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Okay, I am going to be completely honest – whilst I’m not really an expert in many things, I can qualify myself as completely redundant of any knowledge or experience with ventriloquism. This fact alone made my journey to The Princess Theatre Torquay a little nerve-wracking as the taunting sounds of Keith Harris and Orville’s ‘I Wish I Could Fly’ circled around my brain space. However, with an open mind I ventured onwards and for this I was rewarded.

It would be too simple to label Zerdin as just a ventriloquist act; it cannot be denied that Zerdin has developed a seamless skill in performing as a ventriloquist and is completely convincing in his portrayal of his characters of Sam, Grandpa Albert and Baby. However Zerdin pushes that skill further and ventures into the realm of the stand up, the sit-com and the observational comedian as well as that of the ventriloquist. Zerdin’s jokes about a toddler’s inability to avoid insulting strangers and that awkward moment when a baby picks up a swear word in conversation were amusing and easily accessible observations and it was Zerdin’s ‘solo’ stand-up routine about his life as a ventriloquist were some of the wittiest jokes of the entire performance and were easily my favourite. Whilst the only element of the show that fell short for me were the easy, toilet-humour gags however, in defence of Zerdin, these jokes were clearly not for me but instead the younger members of the audience who were rolling around in the aisles – proof that Zerdin ensures that everybody who comes to his show will have a reason to laugh.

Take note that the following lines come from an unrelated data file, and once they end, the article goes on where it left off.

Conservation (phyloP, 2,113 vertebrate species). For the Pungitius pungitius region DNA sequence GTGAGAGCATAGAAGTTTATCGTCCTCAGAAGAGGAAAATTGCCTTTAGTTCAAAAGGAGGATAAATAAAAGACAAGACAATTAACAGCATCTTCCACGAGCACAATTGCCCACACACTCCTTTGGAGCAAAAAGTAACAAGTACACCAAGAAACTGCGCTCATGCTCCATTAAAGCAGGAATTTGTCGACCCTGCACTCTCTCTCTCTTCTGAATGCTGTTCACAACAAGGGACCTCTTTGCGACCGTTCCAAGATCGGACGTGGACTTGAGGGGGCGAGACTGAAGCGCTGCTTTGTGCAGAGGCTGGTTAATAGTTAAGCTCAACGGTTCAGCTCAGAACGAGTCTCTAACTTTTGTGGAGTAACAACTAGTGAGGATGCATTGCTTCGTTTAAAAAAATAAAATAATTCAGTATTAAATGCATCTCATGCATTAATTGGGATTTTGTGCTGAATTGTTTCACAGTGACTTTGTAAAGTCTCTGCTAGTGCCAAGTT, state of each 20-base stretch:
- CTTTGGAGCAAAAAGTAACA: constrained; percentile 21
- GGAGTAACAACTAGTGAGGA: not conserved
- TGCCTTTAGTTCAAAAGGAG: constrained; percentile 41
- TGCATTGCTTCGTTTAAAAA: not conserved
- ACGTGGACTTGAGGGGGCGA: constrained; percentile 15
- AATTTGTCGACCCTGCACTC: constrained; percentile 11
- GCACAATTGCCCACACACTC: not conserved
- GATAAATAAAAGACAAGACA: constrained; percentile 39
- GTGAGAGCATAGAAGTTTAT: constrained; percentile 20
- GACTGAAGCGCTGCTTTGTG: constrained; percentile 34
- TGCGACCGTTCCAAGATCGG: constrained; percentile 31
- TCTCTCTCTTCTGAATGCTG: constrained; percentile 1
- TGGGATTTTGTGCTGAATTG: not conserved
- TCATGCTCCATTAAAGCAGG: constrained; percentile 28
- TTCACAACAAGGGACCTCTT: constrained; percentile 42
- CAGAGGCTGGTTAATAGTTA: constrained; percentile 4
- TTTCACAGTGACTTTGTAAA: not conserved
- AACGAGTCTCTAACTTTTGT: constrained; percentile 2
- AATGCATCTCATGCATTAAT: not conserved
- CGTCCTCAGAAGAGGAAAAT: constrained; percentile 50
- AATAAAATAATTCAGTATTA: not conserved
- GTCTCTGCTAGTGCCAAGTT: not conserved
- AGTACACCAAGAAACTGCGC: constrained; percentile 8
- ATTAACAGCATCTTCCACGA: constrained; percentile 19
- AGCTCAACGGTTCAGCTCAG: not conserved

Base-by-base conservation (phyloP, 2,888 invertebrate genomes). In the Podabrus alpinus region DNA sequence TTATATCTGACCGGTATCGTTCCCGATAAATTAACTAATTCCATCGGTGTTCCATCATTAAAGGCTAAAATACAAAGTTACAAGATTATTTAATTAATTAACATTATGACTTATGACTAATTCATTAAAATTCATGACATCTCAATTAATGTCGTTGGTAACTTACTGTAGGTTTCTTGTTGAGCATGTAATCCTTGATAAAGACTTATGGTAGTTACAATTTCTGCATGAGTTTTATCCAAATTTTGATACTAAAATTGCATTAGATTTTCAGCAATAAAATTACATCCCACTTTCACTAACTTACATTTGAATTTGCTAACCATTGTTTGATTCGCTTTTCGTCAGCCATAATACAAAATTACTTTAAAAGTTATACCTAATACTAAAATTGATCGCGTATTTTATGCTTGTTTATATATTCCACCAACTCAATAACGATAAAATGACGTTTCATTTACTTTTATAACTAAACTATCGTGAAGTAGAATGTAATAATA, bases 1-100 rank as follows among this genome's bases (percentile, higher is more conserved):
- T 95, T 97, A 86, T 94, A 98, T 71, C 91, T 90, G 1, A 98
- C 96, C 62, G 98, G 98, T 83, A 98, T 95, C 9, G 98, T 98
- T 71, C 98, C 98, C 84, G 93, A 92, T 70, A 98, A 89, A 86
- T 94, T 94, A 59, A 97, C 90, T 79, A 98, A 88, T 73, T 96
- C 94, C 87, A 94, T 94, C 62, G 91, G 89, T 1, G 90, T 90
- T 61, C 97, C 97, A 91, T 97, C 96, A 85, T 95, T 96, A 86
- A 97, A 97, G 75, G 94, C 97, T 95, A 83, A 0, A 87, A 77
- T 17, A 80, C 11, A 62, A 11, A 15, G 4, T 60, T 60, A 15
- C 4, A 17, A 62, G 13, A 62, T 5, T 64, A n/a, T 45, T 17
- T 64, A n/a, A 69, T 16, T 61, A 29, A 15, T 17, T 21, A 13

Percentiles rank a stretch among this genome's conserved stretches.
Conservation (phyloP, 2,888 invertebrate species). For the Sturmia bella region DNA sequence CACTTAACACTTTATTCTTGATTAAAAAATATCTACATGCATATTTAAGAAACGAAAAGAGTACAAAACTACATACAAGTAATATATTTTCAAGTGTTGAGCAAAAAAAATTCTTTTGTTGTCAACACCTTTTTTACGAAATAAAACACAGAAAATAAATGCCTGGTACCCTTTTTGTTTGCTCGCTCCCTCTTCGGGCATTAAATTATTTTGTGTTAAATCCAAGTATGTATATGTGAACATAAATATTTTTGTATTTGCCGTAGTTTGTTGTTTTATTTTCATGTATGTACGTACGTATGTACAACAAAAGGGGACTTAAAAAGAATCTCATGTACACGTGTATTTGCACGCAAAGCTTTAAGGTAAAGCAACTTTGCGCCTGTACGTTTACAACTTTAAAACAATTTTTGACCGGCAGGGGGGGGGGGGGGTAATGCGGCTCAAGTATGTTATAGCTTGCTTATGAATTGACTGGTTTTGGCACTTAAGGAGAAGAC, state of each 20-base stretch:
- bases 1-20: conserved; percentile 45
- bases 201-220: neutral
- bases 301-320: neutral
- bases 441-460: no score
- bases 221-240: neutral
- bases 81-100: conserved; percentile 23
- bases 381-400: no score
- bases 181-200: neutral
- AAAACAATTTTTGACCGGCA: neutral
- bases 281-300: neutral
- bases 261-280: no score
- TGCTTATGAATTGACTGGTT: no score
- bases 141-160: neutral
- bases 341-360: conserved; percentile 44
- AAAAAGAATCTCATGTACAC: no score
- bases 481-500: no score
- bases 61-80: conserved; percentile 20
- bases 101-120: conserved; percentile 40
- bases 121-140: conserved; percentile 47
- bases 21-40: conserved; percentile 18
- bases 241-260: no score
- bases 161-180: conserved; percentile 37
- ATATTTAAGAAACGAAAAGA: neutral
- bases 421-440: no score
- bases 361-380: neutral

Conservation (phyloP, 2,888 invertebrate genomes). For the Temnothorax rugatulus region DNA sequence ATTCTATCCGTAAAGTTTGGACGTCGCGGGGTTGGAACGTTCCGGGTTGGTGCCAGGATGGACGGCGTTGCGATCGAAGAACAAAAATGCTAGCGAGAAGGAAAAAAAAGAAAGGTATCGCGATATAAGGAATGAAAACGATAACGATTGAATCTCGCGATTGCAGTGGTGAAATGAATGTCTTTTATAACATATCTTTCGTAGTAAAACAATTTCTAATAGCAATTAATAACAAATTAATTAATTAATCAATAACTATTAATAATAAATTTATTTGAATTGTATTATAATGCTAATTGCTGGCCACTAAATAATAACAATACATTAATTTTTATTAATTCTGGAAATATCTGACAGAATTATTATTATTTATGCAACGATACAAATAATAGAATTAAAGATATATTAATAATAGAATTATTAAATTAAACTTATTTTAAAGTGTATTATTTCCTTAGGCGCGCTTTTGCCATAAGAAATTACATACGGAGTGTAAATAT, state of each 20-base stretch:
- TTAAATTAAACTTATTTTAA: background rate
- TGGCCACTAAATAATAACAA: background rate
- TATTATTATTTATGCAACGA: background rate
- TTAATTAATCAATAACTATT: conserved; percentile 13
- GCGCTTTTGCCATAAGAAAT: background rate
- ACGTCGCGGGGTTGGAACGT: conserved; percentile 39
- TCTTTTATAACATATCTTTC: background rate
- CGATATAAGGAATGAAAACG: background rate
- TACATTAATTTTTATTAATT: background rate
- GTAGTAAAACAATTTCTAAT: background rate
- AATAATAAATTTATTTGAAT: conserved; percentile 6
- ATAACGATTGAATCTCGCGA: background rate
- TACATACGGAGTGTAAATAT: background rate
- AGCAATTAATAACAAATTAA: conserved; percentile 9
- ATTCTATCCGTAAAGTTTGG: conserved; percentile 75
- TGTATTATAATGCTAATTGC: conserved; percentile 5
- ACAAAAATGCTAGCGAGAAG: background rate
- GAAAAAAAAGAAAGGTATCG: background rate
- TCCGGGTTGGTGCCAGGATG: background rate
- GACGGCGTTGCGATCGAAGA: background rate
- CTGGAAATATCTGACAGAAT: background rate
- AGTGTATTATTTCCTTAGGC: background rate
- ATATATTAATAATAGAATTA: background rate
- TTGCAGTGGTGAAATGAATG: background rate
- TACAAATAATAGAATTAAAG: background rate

Zerdin’s use of technology thrusts ventriloquism into the laps of the Twitter-worshipping age and was not only a relief for me but also a marvel. Zerdin pulled two unsuspecting audience members up on to stage and transformed them into human puppets by donning them with remote-controlled masks which was truly a stroke of genius and had every member of the Torquay audience crying with laughter. Zerdin also completed the show with a sing-song finale in which Sam, Grandpa Albert and Baby moved, danced and sang whilst Zerdin was absent from the stage; Albert’s rap being a special highlight.

All in all, Zerdin could best be described as the Gok Wan of the variety industry; he performed the seemingly impossible act of transforming that archetypal ventriloquist stereotype into one which was now cool, truly entertaining and bloody hilarious.

Words: Carly Squires